The market, Salonica

The market, Salonica
The market, Salonica

Sunday, 12 May 2013

Dear Graham Spaid, or What the publisher really meant

Thank you very much for giving us the opportunity to consider your novel, which we have looked at (but not read) with interest. However, I regret that we (don’t just blame me!) have reluctantly come to the conclusion (I regret the reluctance, not the conclusion) that we could not publish it with commercial success (could not exploit you enough financially, or laugh much more than we have already).

At the risk of telling you (or wetting my pants if I tell you) what you know already, may I respectfully suggest the following:

Double check in a large bookshop, or on Amazon or in the twice-yearly Buyer’s Guide’ of the Bookseller magazine (or in your own navel), precisely who are the publishers now of your fiction category/genre.

Call the publishers to obtain the name of the relevant editor; it is rarely productive to speak to (or to try to speak to, or to have predatory sex with) her/him in person.

Then send to each editor an alluring 200-word blurb (as on book jackets; don’t give away the ending!) (Why would editors need the ending?), the first chapter, plus perhaps two others, and an SAE (Sorry, All Excrement). The covering letter should state as precisely as you can the category/genre of the fiction you are submitting – cite successful authors in your genre, especially those published by the particular imprint you are contacting (because publishers won’t understand which genre it is, don’t know which authors are successful in it, and forget who their own authors are).  Again, a helpful bookshop (one with the time to help because people are buying e-books instead) may be able to advise you.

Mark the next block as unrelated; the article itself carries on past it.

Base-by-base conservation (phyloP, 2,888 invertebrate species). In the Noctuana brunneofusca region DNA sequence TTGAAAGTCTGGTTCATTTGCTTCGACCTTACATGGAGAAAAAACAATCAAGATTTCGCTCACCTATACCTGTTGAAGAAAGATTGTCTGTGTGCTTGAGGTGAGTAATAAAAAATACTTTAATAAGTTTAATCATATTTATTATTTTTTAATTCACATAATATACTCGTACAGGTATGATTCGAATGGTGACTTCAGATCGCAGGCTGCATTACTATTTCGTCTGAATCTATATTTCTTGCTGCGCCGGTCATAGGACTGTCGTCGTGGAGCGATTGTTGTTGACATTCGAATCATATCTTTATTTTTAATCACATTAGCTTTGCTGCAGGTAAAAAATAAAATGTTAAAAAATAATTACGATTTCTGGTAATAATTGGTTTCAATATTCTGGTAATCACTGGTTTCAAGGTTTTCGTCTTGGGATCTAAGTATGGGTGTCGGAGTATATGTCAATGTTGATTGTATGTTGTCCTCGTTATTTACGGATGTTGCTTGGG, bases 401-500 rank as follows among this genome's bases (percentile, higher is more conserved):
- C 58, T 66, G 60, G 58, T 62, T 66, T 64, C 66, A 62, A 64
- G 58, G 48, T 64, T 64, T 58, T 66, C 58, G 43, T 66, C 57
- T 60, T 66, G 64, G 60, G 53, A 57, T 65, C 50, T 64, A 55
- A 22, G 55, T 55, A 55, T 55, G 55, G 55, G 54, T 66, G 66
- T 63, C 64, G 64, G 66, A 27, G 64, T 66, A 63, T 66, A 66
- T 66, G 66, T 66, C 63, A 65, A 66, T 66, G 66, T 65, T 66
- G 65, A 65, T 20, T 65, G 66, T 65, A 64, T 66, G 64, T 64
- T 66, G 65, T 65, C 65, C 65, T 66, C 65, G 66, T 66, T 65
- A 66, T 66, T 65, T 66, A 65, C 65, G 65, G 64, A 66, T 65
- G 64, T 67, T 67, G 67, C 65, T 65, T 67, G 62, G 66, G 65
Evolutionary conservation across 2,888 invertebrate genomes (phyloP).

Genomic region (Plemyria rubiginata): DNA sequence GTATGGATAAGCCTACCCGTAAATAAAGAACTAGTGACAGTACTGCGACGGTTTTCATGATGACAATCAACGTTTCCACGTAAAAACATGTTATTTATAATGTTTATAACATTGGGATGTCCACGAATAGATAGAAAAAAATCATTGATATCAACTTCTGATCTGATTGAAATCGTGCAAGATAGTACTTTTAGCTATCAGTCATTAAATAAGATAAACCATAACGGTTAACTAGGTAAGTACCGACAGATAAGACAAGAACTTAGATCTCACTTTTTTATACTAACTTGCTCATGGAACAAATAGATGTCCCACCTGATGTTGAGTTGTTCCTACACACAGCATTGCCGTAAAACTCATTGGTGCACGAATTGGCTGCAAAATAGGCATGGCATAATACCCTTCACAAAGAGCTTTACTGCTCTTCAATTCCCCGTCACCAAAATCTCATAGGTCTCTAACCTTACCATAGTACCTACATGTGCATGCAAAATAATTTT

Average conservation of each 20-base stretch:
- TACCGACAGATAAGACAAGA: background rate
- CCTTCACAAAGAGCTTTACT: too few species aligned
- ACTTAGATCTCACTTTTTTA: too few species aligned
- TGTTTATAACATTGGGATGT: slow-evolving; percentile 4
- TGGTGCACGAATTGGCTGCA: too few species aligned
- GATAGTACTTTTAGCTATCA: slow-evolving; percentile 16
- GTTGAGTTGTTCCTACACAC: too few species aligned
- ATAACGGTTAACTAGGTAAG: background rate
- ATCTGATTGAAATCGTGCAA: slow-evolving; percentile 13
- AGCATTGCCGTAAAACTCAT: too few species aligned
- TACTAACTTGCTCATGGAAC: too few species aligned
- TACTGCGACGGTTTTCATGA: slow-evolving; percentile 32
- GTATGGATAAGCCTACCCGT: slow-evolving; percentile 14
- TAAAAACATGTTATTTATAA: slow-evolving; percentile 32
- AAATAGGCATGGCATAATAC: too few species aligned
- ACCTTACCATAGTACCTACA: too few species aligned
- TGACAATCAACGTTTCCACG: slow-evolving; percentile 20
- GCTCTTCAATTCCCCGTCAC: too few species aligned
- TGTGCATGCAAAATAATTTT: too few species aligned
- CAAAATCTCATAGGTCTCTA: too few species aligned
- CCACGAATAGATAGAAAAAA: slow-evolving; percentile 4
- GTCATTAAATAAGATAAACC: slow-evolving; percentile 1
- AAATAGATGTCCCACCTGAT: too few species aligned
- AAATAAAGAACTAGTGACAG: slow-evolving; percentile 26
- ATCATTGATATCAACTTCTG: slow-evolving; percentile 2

Remember that acquiring a literary agent is even harder than finding a publisher (you have to find a publisher first, and finding a publisher is impossible). Owing to pressure of submissions, I regret we cannot reply individually or provide constructive criticism (or destructive criticism). (A writers’ group/writing course may help with the latter.) May I wish you every success in placing your work elsewhere (not disturbing us again and not stealing our profits by self-publishing an e-book). 

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